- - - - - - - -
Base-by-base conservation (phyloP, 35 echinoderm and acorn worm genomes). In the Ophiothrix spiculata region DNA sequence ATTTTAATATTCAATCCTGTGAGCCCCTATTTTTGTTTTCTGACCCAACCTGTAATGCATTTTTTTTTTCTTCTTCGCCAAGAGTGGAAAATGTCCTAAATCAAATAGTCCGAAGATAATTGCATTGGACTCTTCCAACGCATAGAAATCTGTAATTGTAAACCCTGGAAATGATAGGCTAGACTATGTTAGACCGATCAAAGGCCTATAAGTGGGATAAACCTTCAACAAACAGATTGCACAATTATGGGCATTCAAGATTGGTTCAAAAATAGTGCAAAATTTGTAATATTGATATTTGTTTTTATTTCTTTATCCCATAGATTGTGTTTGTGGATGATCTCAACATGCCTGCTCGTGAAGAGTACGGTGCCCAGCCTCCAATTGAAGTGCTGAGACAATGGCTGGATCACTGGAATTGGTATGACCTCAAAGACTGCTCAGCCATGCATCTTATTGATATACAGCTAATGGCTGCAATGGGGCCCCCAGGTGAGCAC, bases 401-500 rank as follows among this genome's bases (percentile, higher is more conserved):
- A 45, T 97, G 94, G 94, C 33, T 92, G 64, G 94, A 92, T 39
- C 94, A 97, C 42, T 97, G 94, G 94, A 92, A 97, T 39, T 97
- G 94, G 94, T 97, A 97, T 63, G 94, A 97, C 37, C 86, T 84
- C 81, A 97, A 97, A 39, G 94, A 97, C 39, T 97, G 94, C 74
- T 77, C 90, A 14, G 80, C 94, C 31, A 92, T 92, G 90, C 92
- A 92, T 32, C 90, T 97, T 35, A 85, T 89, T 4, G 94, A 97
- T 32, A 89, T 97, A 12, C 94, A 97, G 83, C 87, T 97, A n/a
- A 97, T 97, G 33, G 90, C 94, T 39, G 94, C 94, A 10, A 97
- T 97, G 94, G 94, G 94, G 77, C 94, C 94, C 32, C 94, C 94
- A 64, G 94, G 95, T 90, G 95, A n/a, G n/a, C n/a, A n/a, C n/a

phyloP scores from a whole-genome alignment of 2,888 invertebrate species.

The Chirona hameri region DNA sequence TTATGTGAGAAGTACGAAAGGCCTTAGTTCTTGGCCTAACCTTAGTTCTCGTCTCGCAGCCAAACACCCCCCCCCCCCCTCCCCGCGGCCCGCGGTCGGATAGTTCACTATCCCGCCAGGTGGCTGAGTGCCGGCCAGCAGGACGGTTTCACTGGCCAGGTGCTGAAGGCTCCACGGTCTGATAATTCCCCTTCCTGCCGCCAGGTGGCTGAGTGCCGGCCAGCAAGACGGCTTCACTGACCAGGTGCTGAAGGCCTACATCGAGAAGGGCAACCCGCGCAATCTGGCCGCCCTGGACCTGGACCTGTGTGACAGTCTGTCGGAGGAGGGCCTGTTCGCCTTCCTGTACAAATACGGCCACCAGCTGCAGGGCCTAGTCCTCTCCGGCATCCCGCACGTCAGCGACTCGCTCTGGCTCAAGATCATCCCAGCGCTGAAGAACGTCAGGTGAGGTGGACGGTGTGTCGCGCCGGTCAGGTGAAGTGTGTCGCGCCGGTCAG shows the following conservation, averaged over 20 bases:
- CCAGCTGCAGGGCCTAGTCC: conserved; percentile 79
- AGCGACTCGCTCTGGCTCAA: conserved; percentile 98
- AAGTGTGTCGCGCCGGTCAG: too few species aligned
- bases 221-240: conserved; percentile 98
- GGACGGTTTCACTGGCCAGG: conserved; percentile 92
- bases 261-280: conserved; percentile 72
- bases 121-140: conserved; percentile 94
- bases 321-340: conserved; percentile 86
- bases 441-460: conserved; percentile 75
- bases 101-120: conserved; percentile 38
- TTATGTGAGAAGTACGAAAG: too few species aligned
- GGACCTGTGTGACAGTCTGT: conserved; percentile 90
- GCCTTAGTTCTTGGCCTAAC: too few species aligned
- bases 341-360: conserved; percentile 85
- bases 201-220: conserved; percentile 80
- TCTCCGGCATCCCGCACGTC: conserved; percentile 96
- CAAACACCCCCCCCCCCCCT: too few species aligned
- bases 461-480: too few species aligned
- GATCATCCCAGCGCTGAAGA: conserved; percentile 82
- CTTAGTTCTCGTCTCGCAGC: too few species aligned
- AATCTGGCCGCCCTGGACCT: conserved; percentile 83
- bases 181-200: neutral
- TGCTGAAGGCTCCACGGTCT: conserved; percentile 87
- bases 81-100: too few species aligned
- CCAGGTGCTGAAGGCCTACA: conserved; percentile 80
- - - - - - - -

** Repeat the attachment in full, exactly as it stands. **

Base-by-base conservation (phyloP, 35 echinoderm and acorn worm genomes). In the Ophiothrix spiculata region DNA sequence ATTTTAATATTCAATCCTGTGAGCCCCTATTTTTGTTTTCTGACCCAACCTGTAATGCATTTTTTTTTTCTTCTTCGCCAAGAGTGGAAAATGTCCTAAATCAAATAGTCCGAAGATAATTGCATTGGACTCTTCCAACGCATAGAAATCTGTAATTGTAAACCCTGGAAATGATAGGCTAGACTATGTTAGACCGATCAAAGGCCTATAAGTGGGATAAACCTTCAACAAACAGATTGCACAATTATGGGCATTCAAGATTGGTTCAAAAATAGTGCAAAATTTGTAATATTGATATTTGTTTTTATTTCTTTATCCCATAGATTGTGTTTGTGGATGATCTCAACATGCCTGCTCGTGAAGAGTACGGTGCCCAGCCTCCAATTGAAGTGCTGAGACAATGGCTGGATCACTGGAATTGGTATGACCTCAAAGACTGCTCAGCCATGCATCTTATTGATATACAGCTAATGGCTGCAATGGGGCCCCCAGGTGAGCAC, bases 401-500 rank as follows among this genome's bases (percentile, higher is more conserved):
- A 45, T 97, G 94, G 94, C 33, T 92, G 64, G 94, A 92, T 39
- C 94, A 97, C 42, T 97, G 94, G 94, A 92, A 97, T 39, T 97
- G 94, G 94, T 97, A 97, T 63, G 94, A 97, C 37, C 86, T 84
- C 81, A 97, A 97, A 39, G 94, A 97, C 39, T 97, G 94, C 74
- T 77, C 90, A 14, G 80, C 94, C 31, A 92, T 92, G 90, C 92
- A 92, T 32, C 90, T 97, T 35, A 85, T 89, T 4, G 94, A 97
- T 32, A 89, T 97, A 12, C 94, A 97, G 83, C 87, T 97, A n/a
- A 97, T 97, G 33, G 90, C 94, T 39, G 94, C 94, A 10, A 97
- T 97, G 94, G 94, G 94, G 77, C 94, C 94, C 32, C 94, C 94
- A 64, G 94, G 95, T 90, G 95, A n/a, G n/a, C n/a, A n/a, C n/a

phyloP scores from a whole-genome alignment of 2,888 invertebrate species.

The Chirona hameri region DNA sequence TTATGTGAGAAGTACGAAAGGCCTTAGTTCTTGGCCTAACCTTAGTTCTCGTCTCGCAGCCAAACACCCCCCCCCCCCCTCCCCGCGGCCCGCGGTCGGATAGTTCACTATCCCGCCAGGTGGCTGAGTGCCGGCCAGCAGGACGGTTTCACTGGCCAGGTGCTGAAGGCTCCACGGTCTGATAATTCCCCTTCCTGCCGCCAGGTGGCTGAGTGCCGGCCAGCAAGACGGCTTCACTGACCAGGTGCTGAAGGCCTACATCGAGAAGGGCAACCCGCGCAATCTGGCCGCCCTGGACCTGGACCTGTGTGACAGTCTGTCGGAGGAGGGCCTGTTCGCCTTCCTGTACAAATACGGCCACCAGCTGCAGGGCCTAGTCCTCTCCGGCATCCCGCACGTCAGCGACTCGCTCTGGCTCAAGATCATCCCAGCGCTGAAGAACGTCAGGTGAGGTGGACGGTGTGTCGCGCCGGTCAGGTGAAGTGTGTCGCGCCGGTCAG shows the following conservation, averaged over 20 bases:
- CCAGCTGCAGGGCCTAGTCC: conserved; percentile 79
- AGCGACTCGCTCTGGCTCAA: conserved; percentile 98
- AAGTGTGTCGCGCCGGTCAG: too few species aligned
- bases 221-240: conserved; percentile 98
- GGACGGTTTCACTGGCCAGG: conserved; percentile 92
- bases 261-280: conserved; percentile 72
- bases 121-140: conserved; percentile 94
- bases 321-340: conserved; percentile 86
- bases 441-460: conserved; percentile 75
- bases 101-120: conserved; percentile 38
- TTATGTGAGAAGTACGAAAG: too few species aligned
- GGACCTGTGTGACAGTCTGT: conserved; percentile 90
- GCCTTAGTTCTTGGCCTAAC: too few species aligned
- bases 341-360: conserved; percentile 85
- bases 201-220: conserved; percentile 80
- TCTCCGGCATCCCGCACGTC: conserved; percentile 96
- CAAACACCCCCCCCCCCCCT: too few species aligned
- bases 461-480: too few species aligned
- GATCATCCCAGCGCTGAAGA: conserved; percentile 82
- CTTAGTTCTCGTCTCGCAGC: too few species aligned
- AATCTGGCCGCCCTGGACCT: conserved; percentile 83
- bases 181-200: neutral
- TGCTGAAGGCTCCACGGTCT: conserved; percentile 87
- bases 81-100: too few species aligned
- CCAGGTGCTGAAGGCCTACA: conserved; percentile 80